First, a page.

H Mart in Aurora Now Has a Soup Vending Machine | Westword

H Mart in Aurora Now Has a Soup Vending Machine, and We Tried It

The ordering process is simple, and the food comes out fast — but how does it taste?
The ordering process is simple, but is it worth trying?
The ordering process is simple, but is it worth trying? Jacob Gorovoy
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Cutting-edge food technology has become mainstream in East Asian countries such as Japan and South Korea, where food vending machines provide quick and convenient meals to the masses. In the U.S., though, similar technology has been slow to catch on.

In 2021, a pizza vending machine debuted at the Celtic, but the company that created it, Basil Street Cafe, has since gone out of business. Recently, a plant-based robot chef called SavorEat debuted its first machines in the U.S. at the University of Denver, and so far, it's been a hit with students.

While that technology is focused on vegan meal options — primarily burgers — there's another automated food vending machine popping up in the Denver metro area.

California-based tech and food company Yo-Kai Express is attempting to revolutionize the self-service meal industry nationwide. It creates machines that can be open 24 hours a day and produce a variety of noodle and rice dishes in just minutes. It places them primarily in casinos, office buildings and college campuses, where the technology provides patrons with a food option that requires no staffing.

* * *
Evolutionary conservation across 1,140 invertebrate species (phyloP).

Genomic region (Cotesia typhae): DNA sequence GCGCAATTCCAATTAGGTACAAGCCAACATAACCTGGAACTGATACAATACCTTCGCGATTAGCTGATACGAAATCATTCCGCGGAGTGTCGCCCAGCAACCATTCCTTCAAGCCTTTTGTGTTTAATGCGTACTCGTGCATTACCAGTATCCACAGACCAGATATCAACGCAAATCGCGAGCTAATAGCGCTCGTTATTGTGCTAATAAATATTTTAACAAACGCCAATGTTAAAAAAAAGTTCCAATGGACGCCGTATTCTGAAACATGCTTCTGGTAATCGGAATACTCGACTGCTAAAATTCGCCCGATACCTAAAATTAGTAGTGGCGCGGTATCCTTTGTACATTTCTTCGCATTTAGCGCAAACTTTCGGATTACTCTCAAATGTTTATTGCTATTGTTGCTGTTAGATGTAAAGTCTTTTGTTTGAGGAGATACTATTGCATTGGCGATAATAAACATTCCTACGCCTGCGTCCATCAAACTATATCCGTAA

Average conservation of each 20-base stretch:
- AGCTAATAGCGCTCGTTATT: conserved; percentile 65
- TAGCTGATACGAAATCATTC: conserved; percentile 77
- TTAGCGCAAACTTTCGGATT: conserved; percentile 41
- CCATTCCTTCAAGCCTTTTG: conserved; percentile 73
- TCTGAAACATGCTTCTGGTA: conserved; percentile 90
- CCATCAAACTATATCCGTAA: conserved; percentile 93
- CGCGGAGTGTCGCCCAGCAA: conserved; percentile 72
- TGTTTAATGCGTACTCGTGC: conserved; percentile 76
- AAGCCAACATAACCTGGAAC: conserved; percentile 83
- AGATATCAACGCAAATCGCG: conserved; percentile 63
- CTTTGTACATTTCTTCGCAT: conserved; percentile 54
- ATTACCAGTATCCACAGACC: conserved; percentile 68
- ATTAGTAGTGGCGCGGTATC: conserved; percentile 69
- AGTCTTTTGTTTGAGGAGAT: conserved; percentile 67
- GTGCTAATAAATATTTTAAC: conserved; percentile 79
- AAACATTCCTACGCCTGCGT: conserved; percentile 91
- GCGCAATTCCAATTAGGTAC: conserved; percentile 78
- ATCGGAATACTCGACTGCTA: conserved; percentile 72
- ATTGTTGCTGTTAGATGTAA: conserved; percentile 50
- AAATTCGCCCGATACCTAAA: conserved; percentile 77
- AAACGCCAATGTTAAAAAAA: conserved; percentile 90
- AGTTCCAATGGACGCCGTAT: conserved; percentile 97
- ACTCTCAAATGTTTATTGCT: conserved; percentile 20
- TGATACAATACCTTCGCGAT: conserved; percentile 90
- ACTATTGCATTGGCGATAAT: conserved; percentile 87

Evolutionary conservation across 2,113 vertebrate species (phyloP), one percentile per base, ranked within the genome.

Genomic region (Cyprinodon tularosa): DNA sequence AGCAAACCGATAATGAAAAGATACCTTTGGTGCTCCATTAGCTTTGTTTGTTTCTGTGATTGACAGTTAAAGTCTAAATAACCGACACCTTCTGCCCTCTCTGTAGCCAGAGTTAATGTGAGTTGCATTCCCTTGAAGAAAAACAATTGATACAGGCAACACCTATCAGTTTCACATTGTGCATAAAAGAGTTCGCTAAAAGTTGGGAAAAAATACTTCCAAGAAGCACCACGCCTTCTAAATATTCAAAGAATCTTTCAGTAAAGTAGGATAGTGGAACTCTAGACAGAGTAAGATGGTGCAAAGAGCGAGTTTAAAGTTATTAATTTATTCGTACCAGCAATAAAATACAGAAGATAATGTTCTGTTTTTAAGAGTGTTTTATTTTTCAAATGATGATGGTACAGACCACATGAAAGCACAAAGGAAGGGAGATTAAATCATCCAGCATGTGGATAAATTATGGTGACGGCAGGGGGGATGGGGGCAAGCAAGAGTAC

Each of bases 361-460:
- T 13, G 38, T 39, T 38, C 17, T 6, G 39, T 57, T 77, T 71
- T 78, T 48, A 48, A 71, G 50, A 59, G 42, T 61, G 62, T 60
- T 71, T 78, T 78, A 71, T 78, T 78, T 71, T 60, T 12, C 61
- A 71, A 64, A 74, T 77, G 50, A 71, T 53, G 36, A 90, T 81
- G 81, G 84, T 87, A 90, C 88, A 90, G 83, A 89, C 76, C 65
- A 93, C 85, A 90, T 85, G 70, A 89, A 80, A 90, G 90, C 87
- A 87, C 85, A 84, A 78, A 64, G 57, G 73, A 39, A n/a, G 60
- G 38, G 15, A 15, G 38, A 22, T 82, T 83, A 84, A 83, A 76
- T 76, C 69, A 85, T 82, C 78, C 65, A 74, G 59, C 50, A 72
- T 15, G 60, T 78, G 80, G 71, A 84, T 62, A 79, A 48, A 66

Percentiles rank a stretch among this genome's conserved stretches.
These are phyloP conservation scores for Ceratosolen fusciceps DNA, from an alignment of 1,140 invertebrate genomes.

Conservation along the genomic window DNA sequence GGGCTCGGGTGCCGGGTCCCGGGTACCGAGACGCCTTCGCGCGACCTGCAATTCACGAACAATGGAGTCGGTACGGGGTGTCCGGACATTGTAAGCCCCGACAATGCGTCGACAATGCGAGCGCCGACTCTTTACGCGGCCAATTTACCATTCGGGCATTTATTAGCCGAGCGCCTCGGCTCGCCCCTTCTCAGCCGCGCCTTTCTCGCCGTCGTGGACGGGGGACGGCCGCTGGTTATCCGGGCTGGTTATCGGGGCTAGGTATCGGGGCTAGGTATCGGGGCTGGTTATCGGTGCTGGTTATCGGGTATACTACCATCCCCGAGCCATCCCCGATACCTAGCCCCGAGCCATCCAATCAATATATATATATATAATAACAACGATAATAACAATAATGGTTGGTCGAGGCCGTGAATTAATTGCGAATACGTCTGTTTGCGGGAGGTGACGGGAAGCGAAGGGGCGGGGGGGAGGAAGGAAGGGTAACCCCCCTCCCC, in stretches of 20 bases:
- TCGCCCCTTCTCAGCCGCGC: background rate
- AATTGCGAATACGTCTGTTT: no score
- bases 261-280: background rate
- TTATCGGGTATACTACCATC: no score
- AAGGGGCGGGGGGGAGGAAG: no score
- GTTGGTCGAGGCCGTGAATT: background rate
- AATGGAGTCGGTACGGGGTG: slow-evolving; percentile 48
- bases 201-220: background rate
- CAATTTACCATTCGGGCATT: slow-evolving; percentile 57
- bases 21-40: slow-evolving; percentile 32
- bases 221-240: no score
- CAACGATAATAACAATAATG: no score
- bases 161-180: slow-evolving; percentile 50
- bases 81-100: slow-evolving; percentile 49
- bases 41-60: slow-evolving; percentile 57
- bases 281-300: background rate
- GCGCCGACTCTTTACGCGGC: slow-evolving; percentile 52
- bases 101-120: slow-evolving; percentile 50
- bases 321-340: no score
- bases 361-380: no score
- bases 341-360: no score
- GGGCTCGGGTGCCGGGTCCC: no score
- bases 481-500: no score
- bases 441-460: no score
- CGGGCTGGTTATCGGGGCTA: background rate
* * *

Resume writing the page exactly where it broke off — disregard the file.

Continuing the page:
So far, there are five Yo-Kai machines in Colorado, including two in casinos in Black Hawk and one inside the H Mart at 2751 South Parker Road in Aurora, which is where I went to sample its selection of soups.

The machine at the busy Asian grocery has not been exceedingly popular since its installation, notes a manager — which makes sense, as it's hardly the main attraction. Rather, it's an accompaniment to H Mart’s already stacked selection of ready-to-eat food options.
a bowl of soup with noodles
Spicy jjamppong beef soup made by the Yo-Kai Express machine.
Jacob Gorovoy

Ordering from the machine was seamless. You simply pick your desired item on the touchscreen (there are no customizeable options, just a pre-set selection) and make your payment using either a credit card or Apple Pay. (Cash is not accepted.)

After about two minutes, a bowl appears in the small window of the machine. I ordered the Spicy jjamppong beef soup, priced at $12.99 before tax. I didn't have high expectations for a bowl of soup made by a machine — and that's a good thing, because the soup was okay at best.

The broth wasn't spicy, or really flavorful at all, and the meat was dehydrated strips of beef. When you factor in the nearly $13 price tag, the overall experience was fairly disappointing, especially considering the availability of fresh-made dishes at a cheaper price point in the store's cafeteria, which is located directly next to the Yo-Kai machine.

Soup quality aside, Yo-Kai has created an intriguing product that provides customers with a convenient and quick meal — though it's probably best suited to locations that don't have such easy access to fresh fare, or spots where late-night food options are lacking.

As automated food technology continues to catch on in the U.S., expect to see more machines like this around — just don't expect their offerings to replace the kind of high-quality meals being dished up by local eateries.
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